Table 1 presents descriptive statistics of this sample. In the study sample, approximately 5% of children lived with a firearm. Children who lived in firearm-owning homes were more likely to report easy access to firearms (12%) than children who did not live in firearm-owning homes (3%). Among children who reported easy access to firearms, 49% did not live with a firearm (Table 2). Children were mostly aged 11 to 12 years, and slightly more were female than male. Children who lived in firearm-owning homes were more likely than children who lived in non–firearm-owning homes to be non-Hispanic white (67% vs 43%), and their caregivers were more likely to have at least a 4-year degree (58% vs 51%), be married (79% vs 54%), and work full-time (92% vs 79%). Children who lived in firearm-owning homes were less likely than children who lived in non–firearm-owning homes to be non-Hispanic Black (14% vs 33%). Although caregiver income tended to be higher among firearm-owning households than nonfirearm households, nonfirearm households were more likely to be in the highest income group (ie, $200 000 or more).
Table 2 summarizes descriptive statistics of the children’s mean CBCL T-scores and the percentage of children who expressed suicidal ideation, planning, or behavior—as defined by the DSM-V—by household firearm ownership and child firearm access. In the study sample, we found no substantive mental health differences between children who lived and children who did not live in firearm-owning households. However, among children who lived in homes without firearms, we found that children who reported easy access to firearms (versus hard access to firearms) scored higher on CBCL measures of externalizing problems (mean = 52.5; SD = 12.2 versus mean = 45.6, SD = 10.8, respectively) and total problems (mean = 51.8, SD = 12.4 versus mean = 45.7, SD = 11.9, respectively). Additionally, these children had a higher prevalence of suicidal ideation, planning, or behavior (13% vs 7%, respectively).
We found little difference in the prevalence of caregiver mental health histories between children who lived and children who did not live in firearm-owning homes (Table 3). Among both groups, we found that children who reported easy access to firearms were more likely than those who reported hard access to firearms to have biological caregivers with mental health histories. The largest percentage point difference between these groups was for the biological caregivers’ histories of depression in only firearm-owning households (39% vs 27%, respectively). The 1 exception was that children who reported easy access to firearms were less likely than those who reported hard access to have biological caregivers with histories of alcohol problems (no firearm in home: 2% vs 8%; firearm in home: 2% vs 6%).
Table 4 presents the adjusted associations of mental health risk factors with household firearm ownership and child’s reported easy firearm access (stratified by household firearm ownership), as estimated by a series of multilevel quasi-Poisson models. In the total sample, we observed no associations between mental health risk factors and household firearm ownership. Among children who did not live in a firearm-owning household, children who expressed lifetime suicidal ideation, planning, or behavior were around 2.5 times more likely than their counterparts to report easy access to a firearm (prevalence ratio [PR] = 2.48; 95% confidence interval [CI], 1.50–4.10). It is important to note, however, that only 8 youth in the ABCD-SD data did not live in a firearm household, reported easy access to a firearm, and expressed lifetime suicidal ideation, planning, or behavior. Among children who lived in a firearm-owning household, we found that children with biological caregivers who reported any mental health history were approximately 1.7 times more likely than children with biological caregivers who reported no mental health history to report easy access to a firearm (PR = 1.67; 95% CI, 1.10–2.54). Additionally, children with caregivers who scored in the borderline clinical range for externalizing problems were approximately 2.3 times more likely than their counterparts to report easy access to a firearm (PR = 2.28; 95% CI, 1.55–3.37).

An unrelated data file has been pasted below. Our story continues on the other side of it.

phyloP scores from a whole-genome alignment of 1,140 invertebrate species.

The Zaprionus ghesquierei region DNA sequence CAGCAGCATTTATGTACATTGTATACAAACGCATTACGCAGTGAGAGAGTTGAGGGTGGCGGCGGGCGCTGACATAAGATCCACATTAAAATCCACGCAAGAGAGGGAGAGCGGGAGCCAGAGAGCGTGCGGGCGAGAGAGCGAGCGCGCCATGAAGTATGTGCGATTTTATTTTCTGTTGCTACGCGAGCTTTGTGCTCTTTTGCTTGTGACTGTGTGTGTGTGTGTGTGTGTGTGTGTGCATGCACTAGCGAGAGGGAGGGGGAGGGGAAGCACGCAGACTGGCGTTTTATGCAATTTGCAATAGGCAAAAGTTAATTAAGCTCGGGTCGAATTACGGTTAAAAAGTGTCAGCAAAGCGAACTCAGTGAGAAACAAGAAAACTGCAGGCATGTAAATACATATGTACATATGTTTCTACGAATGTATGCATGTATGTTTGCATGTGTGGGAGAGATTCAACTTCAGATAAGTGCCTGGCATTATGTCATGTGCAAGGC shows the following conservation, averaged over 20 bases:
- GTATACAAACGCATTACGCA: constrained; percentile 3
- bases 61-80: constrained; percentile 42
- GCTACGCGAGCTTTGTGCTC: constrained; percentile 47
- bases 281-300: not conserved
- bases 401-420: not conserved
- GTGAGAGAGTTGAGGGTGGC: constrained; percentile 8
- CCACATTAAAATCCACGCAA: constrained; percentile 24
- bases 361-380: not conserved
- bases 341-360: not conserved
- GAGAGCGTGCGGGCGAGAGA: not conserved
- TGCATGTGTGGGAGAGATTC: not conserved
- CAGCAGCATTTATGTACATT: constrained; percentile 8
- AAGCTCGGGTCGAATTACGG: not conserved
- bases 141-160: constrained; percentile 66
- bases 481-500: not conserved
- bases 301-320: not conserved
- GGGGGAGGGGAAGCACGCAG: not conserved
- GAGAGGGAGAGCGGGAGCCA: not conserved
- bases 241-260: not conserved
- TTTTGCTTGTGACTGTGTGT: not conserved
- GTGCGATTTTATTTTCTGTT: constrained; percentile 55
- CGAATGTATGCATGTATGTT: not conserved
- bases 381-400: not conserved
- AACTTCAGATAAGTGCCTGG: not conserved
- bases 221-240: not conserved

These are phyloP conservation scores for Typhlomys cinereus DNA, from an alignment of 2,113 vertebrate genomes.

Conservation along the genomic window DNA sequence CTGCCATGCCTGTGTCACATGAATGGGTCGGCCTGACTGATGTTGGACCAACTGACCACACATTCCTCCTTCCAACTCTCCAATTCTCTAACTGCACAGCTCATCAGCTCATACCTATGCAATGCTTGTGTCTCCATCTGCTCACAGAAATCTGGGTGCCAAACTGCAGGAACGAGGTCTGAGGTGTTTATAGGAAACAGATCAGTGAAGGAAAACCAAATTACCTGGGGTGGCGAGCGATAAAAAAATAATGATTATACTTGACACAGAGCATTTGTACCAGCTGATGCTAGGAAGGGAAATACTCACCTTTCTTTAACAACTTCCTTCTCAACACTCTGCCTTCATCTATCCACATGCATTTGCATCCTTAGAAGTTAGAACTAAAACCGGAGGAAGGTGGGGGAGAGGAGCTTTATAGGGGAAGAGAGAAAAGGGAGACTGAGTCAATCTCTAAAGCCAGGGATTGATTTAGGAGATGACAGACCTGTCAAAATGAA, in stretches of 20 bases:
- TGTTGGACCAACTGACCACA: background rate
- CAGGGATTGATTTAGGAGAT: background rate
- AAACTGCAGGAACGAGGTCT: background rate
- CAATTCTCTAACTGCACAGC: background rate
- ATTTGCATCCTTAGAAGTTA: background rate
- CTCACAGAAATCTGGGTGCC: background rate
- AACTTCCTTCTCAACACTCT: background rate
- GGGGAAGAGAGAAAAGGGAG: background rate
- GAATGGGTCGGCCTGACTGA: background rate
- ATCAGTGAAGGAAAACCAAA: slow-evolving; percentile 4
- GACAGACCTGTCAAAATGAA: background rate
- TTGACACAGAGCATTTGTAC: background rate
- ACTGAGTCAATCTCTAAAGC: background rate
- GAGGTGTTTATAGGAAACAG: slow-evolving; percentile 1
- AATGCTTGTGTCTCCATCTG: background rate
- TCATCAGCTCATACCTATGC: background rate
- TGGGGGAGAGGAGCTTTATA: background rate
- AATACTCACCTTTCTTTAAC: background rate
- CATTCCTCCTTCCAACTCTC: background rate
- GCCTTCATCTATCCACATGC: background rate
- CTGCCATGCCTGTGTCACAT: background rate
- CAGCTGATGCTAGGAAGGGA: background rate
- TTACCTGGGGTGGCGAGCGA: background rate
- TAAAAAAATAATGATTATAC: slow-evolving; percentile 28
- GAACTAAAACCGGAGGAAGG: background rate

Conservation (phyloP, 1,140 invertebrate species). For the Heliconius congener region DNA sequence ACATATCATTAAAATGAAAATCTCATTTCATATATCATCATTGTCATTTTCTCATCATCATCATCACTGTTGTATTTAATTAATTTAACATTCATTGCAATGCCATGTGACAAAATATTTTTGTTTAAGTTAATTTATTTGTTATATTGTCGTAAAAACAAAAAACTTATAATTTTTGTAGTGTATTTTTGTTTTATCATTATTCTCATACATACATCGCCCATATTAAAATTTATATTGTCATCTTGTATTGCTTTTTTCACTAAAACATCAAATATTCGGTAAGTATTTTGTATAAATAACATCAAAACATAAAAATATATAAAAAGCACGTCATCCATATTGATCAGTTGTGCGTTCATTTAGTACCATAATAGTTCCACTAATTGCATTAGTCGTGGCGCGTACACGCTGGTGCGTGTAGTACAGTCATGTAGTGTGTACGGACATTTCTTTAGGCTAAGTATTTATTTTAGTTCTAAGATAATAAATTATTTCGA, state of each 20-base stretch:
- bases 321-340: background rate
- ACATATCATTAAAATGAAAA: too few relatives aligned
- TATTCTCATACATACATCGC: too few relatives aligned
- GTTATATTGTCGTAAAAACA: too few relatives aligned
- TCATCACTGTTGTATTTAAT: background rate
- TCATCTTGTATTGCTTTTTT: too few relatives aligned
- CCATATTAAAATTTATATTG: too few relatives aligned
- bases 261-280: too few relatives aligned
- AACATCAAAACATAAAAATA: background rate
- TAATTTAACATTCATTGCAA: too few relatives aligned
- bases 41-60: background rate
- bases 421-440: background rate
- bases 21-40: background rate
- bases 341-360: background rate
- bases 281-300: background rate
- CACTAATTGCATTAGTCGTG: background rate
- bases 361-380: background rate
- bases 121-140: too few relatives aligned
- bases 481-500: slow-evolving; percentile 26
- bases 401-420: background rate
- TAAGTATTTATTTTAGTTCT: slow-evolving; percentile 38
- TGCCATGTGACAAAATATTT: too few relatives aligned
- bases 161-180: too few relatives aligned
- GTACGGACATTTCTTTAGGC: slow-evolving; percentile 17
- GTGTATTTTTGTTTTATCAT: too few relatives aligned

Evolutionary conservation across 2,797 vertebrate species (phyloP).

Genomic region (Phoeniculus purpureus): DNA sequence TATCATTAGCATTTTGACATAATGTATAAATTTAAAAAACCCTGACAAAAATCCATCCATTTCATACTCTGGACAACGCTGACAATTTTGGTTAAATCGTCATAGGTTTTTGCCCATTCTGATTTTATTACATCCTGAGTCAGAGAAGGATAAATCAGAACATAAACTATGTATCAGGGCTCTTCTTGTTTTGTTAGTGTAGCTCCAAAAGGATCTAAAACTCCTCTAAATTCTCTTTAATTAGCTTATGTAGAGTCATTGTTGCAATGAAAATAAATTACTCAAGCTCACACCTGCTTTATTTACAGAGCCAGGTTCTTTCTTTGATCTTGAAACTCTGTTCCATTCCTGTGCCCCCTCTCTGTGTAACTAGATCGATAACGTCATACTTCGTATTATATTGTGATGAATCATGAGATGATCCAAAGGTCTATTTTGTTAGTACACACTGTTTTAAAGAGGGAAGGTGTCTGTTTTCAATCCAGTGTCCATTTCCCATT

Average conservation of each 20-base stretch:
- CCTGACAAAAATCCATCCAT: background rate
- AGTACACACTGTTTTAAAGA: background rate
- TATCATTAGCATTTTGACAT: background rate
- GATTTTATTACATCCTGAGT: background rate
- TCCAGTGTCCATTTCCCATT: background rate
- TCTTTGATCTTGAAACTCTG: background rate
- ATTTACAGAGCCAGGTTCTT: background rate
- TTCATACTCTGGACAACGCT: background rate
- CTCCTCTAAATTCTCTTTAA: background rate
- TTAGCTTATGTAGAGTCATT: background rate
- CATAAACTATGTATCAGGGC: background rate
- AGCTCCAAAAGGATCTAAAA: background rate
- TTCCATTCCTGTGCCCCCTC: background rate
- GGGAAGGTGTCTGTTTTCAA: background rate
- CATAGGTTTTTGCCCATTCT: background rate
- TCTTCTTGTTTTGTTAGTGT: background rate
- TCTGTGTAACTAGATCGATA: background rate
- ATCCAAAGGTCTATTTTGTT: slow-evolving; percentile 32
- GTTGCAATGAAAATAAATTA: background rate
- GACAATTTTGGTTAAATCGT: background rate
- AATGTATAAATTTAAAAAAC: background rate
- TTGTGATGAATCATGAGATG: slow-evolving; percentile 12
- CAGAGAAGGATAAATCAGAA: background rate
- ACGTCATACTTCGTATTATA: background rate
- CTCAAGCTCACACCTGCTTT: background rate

This study used ABCD-SD data to examine the links between children and their caregivers’ mental health risk factors for suicide and children’s reported firearm access in households with and without firearms. In the study sample, approximately 20% of the youth cohort lived in a firearm-owning home, and these youth were 4 times more likely than youth in nonfirearm homes to have easy access to a gun.
Even though the ABCD data are not nationally representative, our prevalence estimates of household firearm ownership were slightly lower than expected. From the National Comorbidity Survey’s Adolescent Supplement, Simonetti et al reported that approximately 29% of youth reported living in a firearm-owning home, and 40% of these youth reported the ability to access and shoot the firearm(s).12 Our firearm prevalence estimates were lower than Simonetti et al’s partly because the ABCD-SD cohort was younger than the National Comorbidity Survey’s Adolescent Supplement sample, and age is negatively associated with youth firearm access.25 In the ABCD data, we also found that a portion of youth do not live in firearm-owning homes but still report easy access to firearms. Previous research suggests these youth likely access guns through other relatives or friends.19,20,26